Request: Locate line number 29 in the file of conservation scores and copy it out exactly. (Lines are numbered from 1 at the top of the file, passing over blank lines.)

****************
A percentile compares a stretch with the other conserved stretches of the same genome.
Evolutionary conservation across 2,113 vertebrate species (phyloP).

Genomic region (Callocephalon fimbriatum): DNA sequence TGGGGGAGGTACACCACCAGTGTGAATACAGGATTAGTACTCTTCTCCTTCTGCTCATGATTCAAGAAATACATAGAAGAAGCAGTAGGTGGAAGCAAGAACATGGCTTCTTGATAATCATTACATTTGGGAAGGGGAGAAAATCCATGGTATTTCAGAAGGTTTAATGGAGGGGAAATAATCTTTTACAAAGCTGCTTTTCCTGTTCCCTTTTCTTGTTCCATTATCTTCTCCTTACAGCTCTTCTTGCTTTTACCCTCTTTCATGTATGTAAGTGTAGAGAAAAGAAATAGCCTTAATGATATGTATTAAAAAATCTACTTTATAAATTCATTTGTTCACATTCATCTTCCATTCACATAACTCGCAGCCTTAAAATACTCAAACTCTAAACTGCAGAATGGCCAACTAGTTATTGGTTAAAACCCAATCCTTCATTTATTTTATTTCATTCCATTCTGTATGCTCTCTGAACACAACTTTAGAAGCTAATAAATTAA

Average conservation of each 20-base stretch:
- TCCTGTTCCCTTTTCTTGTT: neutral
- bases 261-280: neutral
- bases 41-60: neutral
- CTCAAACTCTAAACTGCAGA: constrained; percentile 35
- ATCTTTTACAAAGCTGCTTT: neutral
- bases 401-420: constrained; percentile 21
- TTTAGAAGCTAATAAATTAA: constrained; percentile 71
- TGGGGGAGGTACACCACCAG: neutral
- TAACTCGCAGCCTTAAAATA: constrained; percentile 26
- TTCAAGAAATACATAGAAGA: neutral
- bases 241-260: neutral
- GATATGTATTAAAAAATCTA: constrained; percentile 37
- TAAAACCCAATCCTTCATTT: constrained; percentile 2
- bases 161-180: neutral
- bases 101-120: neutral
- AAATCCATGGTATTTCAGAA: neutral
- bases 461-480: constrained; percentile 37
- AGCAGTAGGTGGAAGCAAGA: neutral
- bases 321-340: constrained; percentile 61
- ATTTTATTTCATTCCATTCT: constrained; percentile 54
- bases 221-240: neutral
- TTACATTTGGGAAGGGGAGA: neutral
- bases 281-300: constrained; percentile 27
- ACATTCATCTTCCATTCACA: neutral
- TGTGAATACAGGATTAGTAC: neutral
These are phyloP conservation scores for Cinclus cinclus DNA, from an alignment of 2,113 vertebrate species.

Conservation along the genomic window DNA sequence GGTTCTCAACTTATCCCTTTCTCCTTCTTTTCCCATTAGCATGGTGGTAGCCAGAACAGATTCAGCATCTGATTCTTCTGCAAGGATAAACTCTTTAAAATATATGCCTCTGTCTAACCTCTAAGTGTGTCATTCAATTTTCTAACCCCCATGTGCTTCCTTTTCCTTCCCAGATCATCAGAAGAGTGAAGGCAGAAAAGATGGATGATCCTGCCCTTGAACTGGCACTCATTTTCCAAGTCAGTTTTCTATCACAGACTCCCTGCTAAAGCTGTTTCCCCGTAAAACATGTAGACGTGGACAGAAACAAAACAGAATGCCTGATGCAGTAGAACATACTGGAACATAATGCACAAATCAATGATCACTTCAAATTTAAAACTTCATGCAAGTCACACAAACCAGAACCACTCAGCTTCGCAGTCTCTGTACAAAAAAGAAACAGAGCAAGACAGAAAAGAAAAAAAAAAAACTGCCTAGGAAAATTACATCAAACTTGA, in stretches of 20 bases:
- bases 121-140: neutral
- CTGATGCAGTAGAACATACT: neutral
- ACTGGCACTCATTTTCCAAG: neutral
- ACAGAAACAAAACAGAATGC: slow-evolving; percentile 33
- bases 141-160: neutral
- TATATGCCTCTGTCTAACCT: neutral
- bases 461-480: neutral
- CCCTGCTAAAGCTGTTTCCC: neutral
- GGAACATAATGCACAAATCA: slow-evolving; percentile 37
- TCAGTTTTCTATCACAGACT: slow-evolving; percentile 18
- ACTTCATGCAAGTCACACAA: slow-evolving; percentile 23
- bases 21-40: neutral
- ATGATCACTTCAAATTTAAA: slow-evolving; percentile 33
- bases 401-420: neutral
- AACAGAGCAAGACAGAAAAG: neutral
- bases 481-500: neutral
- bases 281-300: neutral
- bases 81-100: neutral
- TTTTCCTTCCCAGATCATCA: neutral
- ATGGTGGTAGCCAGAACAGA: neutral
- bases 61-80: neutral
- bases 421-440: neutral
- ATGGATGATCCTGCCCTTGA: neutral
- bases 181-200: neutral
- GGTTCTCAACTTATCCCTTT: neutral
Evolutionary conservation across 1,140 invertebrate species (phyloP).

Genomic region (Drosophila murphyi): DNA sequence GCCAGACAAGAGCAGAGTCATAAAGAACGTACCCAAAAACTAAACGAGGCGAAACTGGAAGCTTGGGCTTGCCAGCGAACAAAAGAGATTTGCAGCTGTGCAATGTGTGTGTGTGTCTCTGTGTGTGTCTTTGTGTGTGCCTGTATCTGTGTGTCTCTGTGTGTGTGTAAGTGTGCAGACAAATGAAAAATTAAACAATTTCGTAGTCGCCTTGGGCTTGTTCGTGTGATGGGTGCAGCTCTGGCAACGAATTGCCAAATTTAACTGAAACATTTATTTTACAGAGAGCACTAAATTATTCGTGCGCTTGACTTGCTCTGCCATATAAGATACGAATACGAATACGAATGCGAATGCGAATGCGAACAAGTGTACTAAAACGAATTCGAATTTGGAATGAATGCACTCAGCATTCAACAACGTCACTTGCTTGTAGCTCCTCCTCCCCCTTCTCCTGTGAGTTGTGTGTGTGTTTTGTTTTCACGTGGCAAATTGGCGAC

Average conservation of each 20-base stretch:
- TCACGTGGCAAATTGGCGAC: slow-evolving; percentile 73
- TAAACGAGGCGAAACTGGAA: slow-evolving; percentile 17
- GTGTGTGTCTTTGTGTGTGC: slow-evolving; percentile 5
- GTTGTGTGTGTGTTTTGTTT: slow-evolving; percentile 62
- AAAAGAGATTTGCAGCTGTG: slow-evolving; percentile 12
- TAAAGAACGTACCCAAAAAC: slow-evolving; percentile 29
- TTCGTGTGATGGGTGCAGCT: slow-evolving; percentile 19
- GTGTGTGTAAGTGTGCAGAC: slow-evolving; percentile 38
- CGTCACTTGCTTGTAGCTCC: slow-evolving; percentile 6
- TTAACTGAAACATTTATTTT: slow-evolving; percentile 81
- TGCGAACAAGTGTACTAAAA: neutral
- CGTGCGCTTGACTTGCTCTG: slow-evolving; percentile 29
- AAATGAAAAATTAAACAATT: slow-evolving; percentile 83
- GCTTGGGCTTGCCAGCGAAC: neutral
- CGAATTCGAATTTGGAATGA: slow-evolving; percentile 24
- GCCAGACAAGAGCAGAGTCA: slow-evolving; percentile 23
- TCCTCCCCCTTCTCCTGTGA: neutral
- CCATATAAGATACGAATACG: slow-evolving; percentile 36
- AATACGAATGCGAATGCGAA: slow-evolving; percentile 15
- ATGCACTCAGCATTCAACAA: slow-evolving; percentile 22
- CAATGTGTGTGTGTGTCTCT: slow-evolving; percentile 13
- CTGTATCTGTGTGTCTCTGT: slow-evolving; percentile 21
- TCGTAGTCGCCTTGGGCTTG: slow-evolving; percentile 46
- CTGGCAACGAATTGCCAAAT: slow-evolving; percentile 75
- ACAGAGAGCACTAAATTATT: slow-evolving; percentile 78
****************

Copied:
- TGTGAATACAGGATTAGTAC: neutral